Key lawmaker says hemp bill regaining momentum in Kentucky House

Hemp Field

Hemp Field

By Janet Patton — jpatton1@herald-leader.com

The hemp bill is back on track.

House Agriculture and Small Business Committee Chairman Tom McKee said Monday that a proposal to regulate hemp farming in Kentucky is expected to win approval from his committee Wednesday.

“I anticipate a very strong vote. It could be a unanimous vote,” said McKee, D-Cynthiana.

His substitute bill, which would have scrapped a licensing framework for farmers and replaced it with a research project at the University of Kentucky, has been dropped, McKee said. He plans to file no amendments, signalling that the original version of Senate Bill 50 could get the up or down vote that supporters have sought.

McKee’s move came after bill sponsor Sen. Paul Hornback, R-Shelbyville, and Agriculture Commissioner James Comer held a news conference last week to accuse McKee of blocking the bill. His committee heard about two hours of testimony about the bill Wednesday, but McKee rejected Republican efforts to force a vote.

McKee announced his support for the bill Monday at a lunch with about 75 farmers in Cynthiana.

“He said he would vote for it himself,” said Brian Furnish, a Cynthiana farmer who criticized McKee’s handling of the bill in committee last week.

Amendments might still be offered from committee members, McKee warned.

“I certainly can’t control the members,” he said. “There’s no 24-hour rule. I’ll take an amendment on the spot.”

Comer tweeted out Monday that he’d “had a very productive meeting” with McKee in Cynthiana and that the bill would get a vote.

“I’m very excited,” Comer said in an interview. “I feel good about its chances of passing the committee. No one’s contacted me about any amendments.”

McKee said he thinks there is widespread support for Hornback’s version of the bill, which would allow Kentucky farmers to apply for a license to grow hemp if the federal government legalizes the crop. Members of Kentucky’s congressional delegation also intend to lobby for a waiver to let the state serve as a pilot project for growing hemp, which could attract hemp processors to the state.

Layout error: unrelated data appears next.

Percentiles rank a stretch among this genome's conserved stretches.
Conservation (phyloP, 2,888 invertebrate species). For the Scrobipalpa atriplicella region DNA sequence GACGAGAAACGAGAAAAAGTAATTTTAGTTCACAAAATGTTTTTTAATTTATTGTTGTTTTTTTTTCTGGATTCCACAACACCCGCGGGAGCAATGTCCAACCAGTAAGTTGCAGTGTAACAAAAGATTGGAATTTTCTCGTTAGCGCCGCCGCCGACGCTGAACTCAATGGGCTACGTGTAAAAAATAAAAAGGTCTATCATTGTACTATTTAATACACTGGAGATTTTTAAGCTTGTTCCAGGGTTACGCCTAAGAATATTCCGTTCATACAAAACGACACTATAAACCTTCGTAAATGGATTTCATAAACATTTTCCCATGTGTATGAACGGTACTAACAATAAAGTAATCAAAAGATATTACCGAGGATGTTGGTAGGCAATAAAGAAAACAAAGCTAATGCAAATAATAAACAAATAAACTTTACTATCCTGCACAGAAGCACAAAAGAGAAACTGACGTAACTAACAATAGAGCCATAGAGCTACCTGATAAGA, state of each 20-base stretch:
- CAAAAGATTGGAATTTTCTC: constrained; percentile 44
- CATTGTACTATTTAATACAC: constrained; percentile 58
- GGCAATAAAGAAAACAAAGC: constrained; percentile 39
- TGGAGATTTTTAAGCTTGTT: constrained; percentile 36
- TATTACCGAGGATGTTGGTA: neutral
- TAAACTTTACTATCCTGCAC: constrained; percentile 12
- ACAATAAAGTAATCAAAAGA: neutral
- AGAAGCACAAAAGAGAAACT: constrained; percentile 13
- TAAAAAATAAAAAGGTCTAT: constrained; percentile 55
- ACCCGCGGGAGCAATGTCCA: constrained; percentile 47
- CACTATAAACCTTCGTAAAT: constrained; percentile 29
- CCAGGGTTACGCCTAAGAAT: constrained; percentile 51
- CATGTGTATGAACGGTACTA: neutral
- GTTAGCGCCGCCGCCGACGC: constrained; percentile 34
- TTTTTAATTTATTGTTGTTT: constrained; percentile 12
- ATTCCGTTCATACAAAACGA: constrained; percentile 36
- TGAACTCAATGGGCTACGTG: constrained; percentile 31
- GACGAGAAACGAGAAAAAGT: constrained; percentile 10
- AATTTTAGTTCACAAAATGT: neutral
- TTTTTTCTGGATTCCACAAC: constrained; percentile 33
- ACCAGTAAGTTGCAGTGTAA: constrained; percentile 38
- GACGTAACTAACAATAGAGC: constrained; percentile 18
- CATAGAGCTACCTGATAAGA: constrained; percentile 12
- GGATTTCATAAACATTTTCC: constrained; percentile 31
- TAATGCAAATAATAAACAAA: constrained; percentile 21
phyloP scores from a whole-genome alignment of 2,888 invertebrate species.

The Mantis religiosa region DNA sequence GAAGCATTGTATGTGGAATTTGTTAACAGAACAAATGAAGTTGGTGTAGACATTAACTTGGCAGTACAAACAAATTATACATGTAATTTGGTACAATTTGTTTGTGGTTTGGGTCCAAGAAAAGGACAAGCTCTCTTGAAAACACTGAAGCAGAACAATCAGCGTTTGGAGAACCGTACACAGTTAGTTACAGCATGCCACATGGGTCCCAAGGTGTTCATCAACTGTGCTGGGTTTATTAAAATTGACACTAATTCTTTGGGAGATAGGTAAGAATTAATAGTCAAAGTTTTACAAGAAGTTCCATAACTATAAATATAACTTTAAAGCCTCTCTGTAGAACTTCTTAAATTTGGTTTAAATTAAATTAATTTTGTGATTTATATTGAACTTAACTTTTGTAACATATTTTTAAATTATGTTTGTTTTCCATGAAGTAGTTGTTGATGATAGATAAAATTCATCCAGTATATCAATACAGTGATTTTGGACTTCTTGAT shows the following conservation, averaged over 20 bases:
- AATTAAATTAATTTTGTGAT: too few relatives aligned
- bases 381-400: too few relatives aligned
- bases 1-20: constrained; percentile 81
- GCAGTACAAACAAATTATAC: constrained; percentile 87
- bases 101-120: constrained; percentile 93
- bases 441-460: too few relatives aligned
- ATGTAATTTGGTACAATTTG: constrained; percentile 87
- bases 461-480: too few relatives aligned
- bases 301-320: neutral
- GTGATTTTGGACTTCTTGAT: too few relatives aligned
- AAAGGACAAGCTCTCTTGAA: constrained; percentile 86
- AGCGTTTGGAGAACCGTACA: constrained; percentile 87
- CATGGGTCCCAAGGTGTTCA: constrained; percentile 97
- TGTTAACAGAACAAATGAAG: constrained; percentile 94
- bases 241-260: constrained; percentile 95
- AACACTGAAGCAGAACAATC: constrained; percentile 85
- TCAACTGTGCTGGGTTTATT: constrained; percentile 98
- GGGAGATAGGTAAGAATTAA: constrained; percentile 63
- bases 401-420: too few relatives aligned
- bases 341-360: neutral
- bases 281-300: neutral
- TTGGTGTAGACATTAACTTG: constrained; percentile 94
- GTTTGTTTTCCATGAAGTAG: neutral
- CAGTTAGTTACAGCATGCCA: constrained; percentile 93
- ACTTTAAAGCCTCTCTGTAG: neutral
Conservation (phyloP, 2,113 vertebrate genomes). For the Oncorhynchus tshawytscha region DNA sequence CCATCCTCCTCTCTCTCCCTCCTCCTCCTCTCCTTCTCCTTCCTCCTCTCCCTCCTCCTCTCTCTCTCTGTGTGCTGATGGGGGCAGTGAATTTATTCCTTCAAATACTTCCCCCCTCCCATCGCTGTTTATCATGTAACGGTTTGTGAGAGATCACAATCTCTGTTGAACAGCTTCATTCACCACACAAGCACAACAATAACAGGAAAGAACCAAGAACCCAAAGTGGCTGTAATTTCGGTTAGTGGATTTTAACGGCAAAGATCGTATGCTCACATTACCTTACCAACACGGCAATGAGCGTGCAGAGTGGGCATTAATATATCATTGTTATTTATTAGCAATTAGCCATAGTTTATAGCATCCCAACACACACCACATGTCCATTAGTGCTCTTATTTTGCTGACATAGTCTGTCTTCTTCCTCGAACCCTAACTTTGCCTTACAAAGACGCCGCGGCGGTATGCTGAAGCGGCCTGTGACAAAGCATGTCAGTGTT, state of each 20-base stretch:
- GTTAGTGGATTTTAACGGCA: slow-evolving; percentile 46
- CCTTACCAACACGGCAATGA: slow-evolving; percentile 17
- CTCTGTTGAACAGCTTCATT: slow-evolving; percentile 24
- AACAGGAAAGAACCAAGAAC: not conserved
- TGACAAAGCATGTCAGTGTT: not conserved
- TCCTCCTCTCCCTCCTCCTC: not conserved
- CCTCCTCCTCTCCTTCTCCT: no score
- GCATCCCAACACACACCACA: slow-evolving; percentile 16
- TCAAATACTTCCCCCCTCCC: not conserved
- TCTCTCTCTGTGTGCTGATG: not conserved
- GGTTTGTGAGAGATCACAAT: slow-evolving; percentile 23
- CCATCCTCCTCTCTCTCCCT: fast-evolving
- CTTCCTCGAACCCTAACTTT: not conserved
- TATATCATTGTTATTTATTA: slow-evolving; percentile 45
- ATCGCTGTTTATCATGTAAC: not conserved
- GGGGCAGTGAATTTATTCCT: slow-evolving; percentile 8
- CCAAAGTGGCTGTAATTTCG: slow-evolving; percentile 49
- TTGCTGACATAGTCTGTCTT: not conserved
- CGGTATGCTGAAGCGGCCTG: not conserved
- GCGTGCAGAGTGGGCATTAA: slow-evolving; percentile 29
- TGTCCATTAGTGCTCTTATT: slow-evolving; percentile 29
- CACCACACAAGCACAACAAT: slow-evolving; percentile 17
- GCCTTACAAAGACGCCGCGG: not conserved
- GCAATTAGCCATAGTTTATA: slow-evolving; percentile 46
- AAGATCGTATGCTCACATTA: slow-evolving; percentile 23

“I anticipate it passing. I think our members have digested and gotten the information now,” McKee said Monday. “We certainly don’t want to stand in the way of, as the commissioner says, thousands of jobs and thousands of acres of hemp being grown.”

McKee said he does not know when or if the bill will be called for a vote by the full House. Senate Bill 50 passed the Senate 31-6 last month.

Comer said the bill will pass the House if it meets no more roadblocks, but House Speaker Greg Stumbo, D-Prestonsburg, has expressed doubts about the legislation. Gov. Steve Beshear also has said he shares concerns raised by Kentucky State Police that allowing hemp farming will make marijuana eradication more difficult.

“If Speaker Stumbo lets the bill come for a vote, it will pass 80-20,” Comer said. “I can’t imagine, after all they went through when they tried not to let it go up for a vote last week, that they would block it again. … This is one bill everyone understands. If it does not come up for a vote, it will symbolize everything that’s wrong with Frankfort.”


IF YOU GO

House Agriculture and Small Business Committee meeting

What: Committee has hemp legislation on the agenda.

When: 8 a.m. Feb. 27

Where: Capitol Annex Room 129, 700 Capitol Ave. Loop, Frankfort

To watch online, go to: http://www.ket.org/legislature/watch_live.php?chamber=house

Janet Patton: (859) 231-3264. Twitter: janetpattonhl

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